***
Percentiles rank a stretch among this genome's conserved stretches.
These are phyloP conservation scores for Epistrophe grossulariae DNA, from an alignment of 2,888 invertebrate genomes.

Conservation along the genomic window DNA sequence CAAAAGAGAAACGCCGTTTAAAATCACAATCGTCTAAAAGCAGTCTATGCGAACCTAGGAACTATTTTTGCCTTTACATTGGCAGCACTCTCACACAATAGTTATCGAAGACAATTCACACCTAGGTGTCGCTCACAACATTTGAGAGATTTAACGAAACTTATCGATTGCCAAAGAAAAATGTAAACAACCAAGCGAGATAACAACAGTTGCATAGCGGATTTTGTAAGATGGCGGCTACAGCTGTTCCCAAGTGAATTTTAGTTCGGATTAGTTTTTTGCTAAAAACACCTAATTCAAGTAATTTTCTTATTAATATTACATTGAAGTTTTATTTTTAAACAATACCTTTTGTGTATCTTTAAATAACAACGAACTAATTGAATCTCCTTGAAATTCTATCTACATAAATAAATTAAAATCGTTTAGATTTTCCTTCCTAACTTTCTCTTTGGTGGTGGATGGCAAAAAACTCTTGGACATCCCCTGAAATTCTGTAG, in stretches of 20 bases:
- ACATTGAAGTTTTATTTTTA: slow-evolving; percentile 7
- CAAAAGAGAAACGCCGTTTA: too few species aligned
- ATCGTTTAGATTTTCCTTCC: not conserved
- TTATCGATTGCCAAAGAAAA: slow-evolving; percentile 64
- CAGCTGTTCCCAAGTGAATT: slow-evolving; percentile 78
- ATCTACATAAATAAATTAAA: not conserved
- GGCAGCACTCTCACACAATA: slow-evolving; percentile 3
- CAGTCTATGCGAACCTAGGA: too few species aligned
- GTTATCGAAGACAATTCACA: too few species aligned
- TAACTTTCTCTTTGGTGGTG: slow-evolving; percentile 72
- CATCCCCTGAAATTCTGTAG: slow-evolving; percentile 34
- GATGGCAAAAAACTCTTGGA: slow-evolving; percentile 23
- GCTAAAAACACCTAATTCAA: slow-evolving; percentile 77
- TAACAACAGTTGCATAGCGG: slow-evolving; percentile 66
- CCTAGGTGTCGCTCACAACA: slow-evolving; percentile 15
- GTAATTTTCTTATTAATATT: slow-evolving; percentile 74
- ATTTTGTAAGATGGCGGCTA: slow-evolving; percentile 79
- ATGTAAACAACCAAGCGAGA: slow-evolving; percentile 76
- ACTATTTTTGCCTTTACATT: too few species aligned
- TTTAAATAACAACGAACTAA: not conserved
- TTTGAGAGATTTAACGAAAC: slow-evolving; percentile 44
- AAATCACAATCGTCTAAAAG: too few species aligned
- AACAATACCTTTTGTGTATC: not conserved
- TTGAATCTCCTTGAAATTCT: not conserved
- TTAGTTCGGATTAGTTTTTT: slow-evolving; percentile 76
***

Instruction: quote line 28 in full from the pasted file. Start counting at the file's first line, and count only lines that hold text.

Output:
- TTAGTTCGGATTAGTTTTTT: slow-evolving; percentile 76